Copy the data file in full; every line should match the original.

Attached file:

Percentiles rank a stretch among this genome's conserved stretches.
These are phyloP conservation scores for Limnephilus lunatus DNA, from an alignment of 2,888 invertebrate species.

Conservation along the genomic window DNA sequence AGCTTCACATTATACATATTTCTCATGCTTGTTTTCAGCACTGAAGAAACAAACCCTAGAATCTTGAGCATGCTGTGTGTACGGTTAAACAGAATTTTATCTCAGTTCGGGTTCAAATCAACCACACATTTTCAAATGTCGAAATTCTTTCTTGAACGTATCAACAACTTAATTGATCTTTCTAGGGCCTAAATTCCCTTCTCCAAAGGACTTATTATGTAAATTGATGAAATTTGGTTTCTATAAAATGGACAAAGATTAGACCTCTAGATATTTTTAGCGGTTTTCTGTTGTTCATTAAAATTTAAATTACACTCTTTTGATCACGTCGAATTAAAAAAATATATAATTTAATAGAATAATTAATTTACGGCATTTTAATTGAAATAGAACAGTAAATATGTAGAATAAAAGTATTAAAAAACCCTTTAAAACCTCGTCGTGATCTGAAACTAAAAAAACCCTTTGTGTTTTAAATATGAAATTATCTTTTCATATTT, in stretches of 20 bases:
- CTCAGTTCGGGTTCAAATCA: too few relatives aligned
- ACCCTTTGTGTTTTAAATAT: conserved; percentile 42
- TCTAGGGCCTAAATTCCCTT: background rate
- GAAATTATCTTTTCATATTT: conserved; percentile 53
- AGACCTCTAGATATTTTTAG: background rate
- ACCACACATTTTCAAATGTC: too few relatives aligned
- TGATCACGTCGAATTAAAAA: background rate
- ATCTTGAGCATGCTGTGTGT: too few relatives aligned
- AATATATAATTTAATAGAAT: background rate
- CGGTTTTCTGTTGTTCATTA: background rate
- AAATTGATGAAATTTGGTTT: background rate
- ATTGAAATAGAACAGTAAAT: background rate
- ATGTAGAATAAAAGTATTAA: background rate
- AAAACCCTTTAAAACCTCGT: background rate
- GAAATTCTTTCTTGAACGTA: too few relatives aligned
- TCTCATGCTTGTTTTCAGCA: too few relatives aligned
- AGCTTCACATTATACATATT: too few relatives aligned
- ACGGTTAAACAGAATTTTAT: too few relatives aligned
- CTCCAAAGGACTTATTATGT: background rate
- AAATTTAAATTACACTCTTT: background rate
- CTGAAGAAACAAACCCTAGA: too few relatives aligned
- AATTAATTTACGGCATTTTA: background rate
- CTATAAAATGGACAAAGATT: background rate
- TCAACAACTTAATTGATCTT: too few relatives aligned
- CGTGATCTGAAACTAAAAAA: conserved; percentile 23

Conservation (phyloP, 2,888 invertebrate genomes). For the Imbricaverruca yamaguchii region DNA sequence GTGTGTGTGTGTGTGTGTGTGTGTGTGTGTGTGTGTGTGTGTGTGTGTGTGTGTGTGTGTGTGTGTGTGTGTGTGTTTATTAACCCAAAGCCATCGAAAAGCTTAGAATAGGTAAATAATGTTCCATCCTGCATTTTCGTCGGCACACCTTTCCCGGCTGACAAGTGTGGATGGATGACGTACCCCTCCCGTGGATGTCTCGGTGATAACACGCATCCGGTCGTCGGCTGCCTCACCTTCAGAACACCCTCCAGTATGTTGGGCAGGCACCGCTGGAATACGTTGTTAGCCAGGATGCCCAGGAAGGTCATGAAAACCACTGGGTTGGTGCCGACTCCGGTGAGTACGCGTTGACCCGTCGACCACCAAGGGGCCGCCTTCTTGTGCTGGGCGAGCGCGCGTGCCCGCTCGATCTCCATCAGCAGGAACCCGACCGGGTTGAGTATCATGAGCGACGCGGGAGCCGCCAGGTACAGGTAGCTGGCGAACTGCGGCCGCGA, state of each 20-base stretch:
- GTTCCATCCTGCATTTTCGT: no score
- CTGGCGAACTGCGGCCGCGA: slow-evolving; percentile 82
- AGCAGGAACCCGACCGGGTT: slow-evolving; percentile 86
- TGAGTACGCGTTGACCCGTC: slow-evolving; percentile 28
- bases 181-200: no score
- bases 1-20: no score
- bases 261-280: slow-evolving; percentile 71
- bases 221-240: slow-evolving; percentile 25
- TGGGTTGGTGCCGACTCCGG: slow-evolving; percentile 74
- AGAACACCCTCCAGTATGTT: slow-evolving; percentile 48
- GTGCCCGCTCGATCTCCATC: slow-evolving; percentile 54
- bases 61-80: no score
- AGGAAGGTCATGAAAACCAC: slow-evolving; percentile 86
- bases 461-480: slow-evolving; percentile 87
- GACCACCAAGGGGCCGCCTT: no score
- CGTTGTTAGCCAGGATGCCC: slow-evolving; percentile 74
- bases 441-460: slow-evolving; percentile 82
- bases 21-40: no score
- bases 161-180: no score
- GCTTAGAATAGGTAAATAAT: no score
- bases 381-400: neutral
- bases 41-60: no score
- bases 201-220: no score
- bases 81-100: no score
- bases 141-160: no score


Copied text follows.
Percentiles rank a stretch among this genome's conserved stretches.
These are phyloP conservation scores for Limnephilus lunatus DNA, from an alignment of 2,888 invertebrate species.

Conservation along the genomic window DNA sequence AGCTTCACATTATACATATTTCTCATGCTTGTTTTCAGCACTGAAGAAACAAACCCTAGAATCTTGAGCATGCTGTGTGTACGGTTAAACAGAATTTTATCTCAGTTCGGGTTCAAATCAACCACACATTTTCAAATGTCGAAATTCTTTCTTGAACGTATCAACAACTTAATTGATCTTTCTAGGGCCTAAATTCCCTTCTCCAAAGGACTTATTATGTAAATTGATGAAATTTGGTTTCTATAAAATGGACAAAGATTAGACCTCTAGATATTTTTAGCGGTTTTCTGTTGTTCATTAAAATTTAAATTACACTCTTTTGATCACGTCGAATTAAAAAAATATATAATTTAATAGAATAATTAATTTACGGCATTTTAATTGAAATAGAACAGTAAATATGTAGAATAAAAGTATTAAAAAACCCTTTAAAACCTCGTCGTGATCTGAAACTAAAAAAACCCTTTGTGTTTTAAATATGAAATTATCTTTTCATATTT, in stretches of 20 bases:
- CTCAGTTCGGGTTCAAATCA: too few relatives aligned
- ACCCTTTGTGTTTTAAATAT: conserved; percentile 42
- TCTAGGGCCTAAATTCCCTT: background rate
- GAAATTATCTTTTCATATTT: conserved; percentile 53
- AGACCTCTAGATATTTTTAG: background rate
- ACCACACATTTTCAAATGTC: too few relatives aligned
- TGATCACGTCGAATTAAAAA: background rate
- ATCTTGAGCATGCTGTGTGT: too few relatives aligned
- AATATATAATTTAATAGAAT: background rate
- CGGTTTTCTGTTGTTCATTA: background rate
- AAATTGATGAAATTTGGTTT: background rate
- ATTGAAATAGAACAGTAAAT: background rate
- ATGTAGAATAAAAGTATTAA: background rate
- AAAACCCTTTAAAACCTCGT: background rate
- GAAATTCTTTCTTGAACGTA: too few relatives aligned
- TCTCATGCTTGTTTTCAGCA: too few relatives aligned
- AGCTTCACATTATACATATT: too few relatives aligned
- ACGGTTAAACAGAATTTTAT: too few relatives aligned
- CTCCAAAGGACTTATTATGT: background rate
- AAATTTAAATTACACTCTTT: background rate
- CTGAAGAAACAAACCCTAGA: too few relatives aligned
- AATTAATTTACGGCATTTTA: background rate
- CTATAAAATGGACAAAGATT: background rate
- TCAACAACTTAATTGATCTT: too few relatives aligned
- CGTGATCTGAAACTAAAAAA: conserved; percentile 23

Conservation (phyloP, 2,888 invertebrate genomes). For the Imbricaverruca yamaguchii region DNA sequence GTGTGTGTGTGTGTGTGTGTGTGTGTGTGTGTGTGTGTGTGTGTGTGTGTGTGTGTGTGTGTGTGTGTGTGTGTGTTTATTAACCCAAAGCCATCGAAAAGCTTAGAATAGGTAAATAATGTTCCATCCTGCATTTTCGTCGGCACACCTTTCCCGGCTGACAAGTGTGGATGGATGACGTACCCCTCCCGTGGATGTCTCGGTGATAACACGCATCCGGTCGTCGGCTGCCTCACCTTCAGAACACCCTCCAGTATGTTGGGCAGGCACCGCTGGAATACGTTGTTAGCCAGGATGCCCAGGAAGGTCATGAAAACCACTGGGTTGGTGCCGACTCCGGTGAGTACGCGTTGACCCGTCGACCACCAAGGGGCCGCCTTCTTGTGCTGGGCGAGCGCGCGTGCCCGCTCGATCTCCATCAGCAGGAACCCGACCGGGTTGAGTATCATGAGCGACGCGGGAGCCGCCAGGTACAGGTAGCTGGCGAACTGCGGCCGCGA, state of each 20-base stretch:
- GTTCCATCCTGCATTTTCGT: no score
- CTGGCGAACTGCGGCCGCGA: slow-evolving; percentile 82
- AGCAGGAACCCGACCGGGTT: slow-evolving; percentile 86
- TGAGTACGCGTTGACCCGTC: slow-evolving; percentile 28
- bases 181-200: no score
- bases 1-20: no score
- bases 261-280: slow-evolving; percentile 71
- bases 221-240: slow-evolving; percentile 25
- TGGGTTGGTGCCGACTCCGG: slow-evolving; percentile 74
- AGAACACCCTCCAGTATGTT: slow-evolving; percentile 48
- GTGCCCGCTCGATCTCCATC: slow-evolving; percentile 54
- bases 61-80: no score
- AGGAAGGTCATGAAAACCAC: slow-evolving; percentile 86
- bases 461-480: slow-evolving; percentile 87
- GACCACCAAGGGGCCGCCTT: no score
- CGTTGTTAGCCAGGATGCCC: slow-evolving; percentile 74
- bases 441-460: slow-evolving; percentile 82
- bases 21-40: no score
- bases 161-180: no score
- GCTTAGAATAGGTAAATAAT: no score
- bases 381-400: neutral
- bases 41-60: no score
- bases 201-220: no score
- bases 81-100: no score
- bases 141-160: no score